One of the frequent boasts out of members of the Senate and House Veterans Affairs committees is that they serve on the most bipartisan panel in Congress because they believe the veteran should come first.
But that bipartisanship was absent Thursday as GOP and Democrat members of the two committees came out offering and endorsing competing proposals aimed at reaching compromise veterans legislation.
Republican members of a Senate-House conference committee on a pair of veterans' bills held their own meeting and voted on a proposal to resolve differences between bills, which they then sent to Sen. Bernie Sanders, I-Vermont, chairman of the Senate veterans' panel and co-chair of the conference.
House co-chair Rep. Jeff Miller, R-Florida, approved a proposal to adopt much of the original Senate bill but without some of the major spending included in it as emergency appropriation.
Sanders referred to Miller's proposal as a "take it or leave it gambit," and his office called Miller's hastily called meeting "a stunt."
Sanders meanwhile put out a proposal of his own for compromise legislation.
Both lawmakers are touting their plans as significantly less costly than the original bills passed in the House and Senate.
The Senate already voted for a $35 billion veterans' bill, while the House approved legislation with a price tag of $44 billion.
Both bills are aimed primarily at getting veterans into healthcare more quickly, including by making it easier for veterans to go outside the VA for care. Both bills also include provisions to hold VA managers more accountable and make it easier for the VA to fire poorly performing officials, including those in the Senior Executive Service.
"This proposal would cost less than $25 billion – a major concession when compared to both the House and Senate passed bills," Sanders said.
Where the lawmakers and the bills really part company is in a $17.6 billion emergency funding request for the hiring of more clinician staff and entering into leases to provide additional beds and services to veterans.
Miller believes the VA has not justified the figure, which was offered up for the first time earlier this month by Acting VA Secretary Sloan Gibson as the fastest way to end delays in care for veterans.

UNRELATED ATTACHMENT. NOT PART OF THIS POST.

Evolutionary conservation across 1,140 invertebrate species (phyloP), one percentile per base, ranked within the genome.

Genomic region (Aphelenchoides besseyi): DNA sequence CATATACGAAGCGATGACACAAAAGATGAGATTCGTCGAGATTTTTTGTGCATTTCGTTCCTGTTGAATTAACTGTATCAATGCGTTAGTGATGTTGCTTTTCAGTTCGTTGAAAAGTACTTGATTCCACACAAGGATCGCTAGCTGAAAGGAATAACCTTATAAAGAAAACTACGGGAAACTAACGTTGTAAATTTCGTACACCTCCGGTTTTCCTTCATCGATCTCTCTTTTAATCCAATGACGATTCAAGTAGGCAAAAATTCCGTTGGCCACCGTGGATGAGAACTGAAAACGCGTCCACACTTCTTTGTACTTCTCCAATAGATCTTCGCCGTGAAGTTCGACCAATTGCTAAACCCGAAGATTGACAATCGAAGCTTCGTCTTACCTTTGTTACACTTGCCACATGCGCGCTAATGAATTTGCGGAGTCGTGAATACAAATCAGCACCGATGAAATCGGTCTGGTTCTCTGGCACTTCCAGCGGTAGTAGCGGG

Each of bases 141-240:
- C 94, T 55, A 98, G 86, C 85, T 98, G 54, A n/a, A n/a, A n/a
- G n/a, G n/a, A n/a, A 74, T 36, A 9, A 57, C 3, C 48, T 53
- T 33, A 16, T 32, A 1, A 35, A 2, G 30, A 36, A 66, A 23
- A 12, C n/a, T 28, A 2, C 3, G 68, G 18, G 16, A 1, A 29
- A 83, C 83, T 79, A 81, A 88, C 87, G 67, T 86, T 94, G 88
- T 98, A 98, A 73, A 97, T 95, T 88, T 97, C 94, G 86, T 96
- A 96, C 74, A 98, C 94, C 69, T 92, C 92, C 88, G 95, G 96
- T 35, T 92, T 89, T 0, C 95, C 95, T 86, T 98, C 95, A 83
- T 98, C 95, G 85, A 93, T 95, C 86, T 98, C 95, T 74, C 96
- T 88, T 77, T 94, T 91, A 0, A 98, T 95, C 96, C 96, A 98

In the proposal GOP members sent to Sanders on Thursday, Miller said he would accept pretty much the entire Senate bill. However, instead of language opening the door to the $17.6 billion fund, he proposed inserting $10 billion in emergency funding with no end-year cap.
He would also go along adding a 27th lease to the plan and include $102 million to cover VA funding shortfalls through the rest of fiscal 2014, he said.
But if the VA needs additional funds to cover the emergency situation, he said, the department should go through the usual appropriations process.
Miller has said he is skeptical of figures that the VA comes up with after having seen it go through millions over past years for programs that never were completed, or which needed additional funds to complete.
Gibson, in testimony before the House Veterans Affairs Committee earlier on Thursday, said the $17.6 billion figure comes from the administration and is not solely a VA number.
Sanders, during his afternoon press conference, criticized what he called a dysfunctional Congress hampered by partisanship.
He said the VA's funding request is supported by 16 veterans' organizations, including Veterans of Foreign Wars, Vietnam Veterans of America, Iraq and Afghanistan Veterans of America and others.
These and other groups, he said, "in many ways know the VA better than anybody else ... and they made the same exact point, that we've got to provide emergency contract care [for the VA] and strengthen the VA so it can provide quality care in a timely manner."
Editor’s note: This story originally reported that The American Legion was among 16 veterans groups that support the Department of Veterans Affairs' request for $17.6 billion. The Legion does not support the request.
-- Bryant Jordan can be reached at firstname.lastname@example.org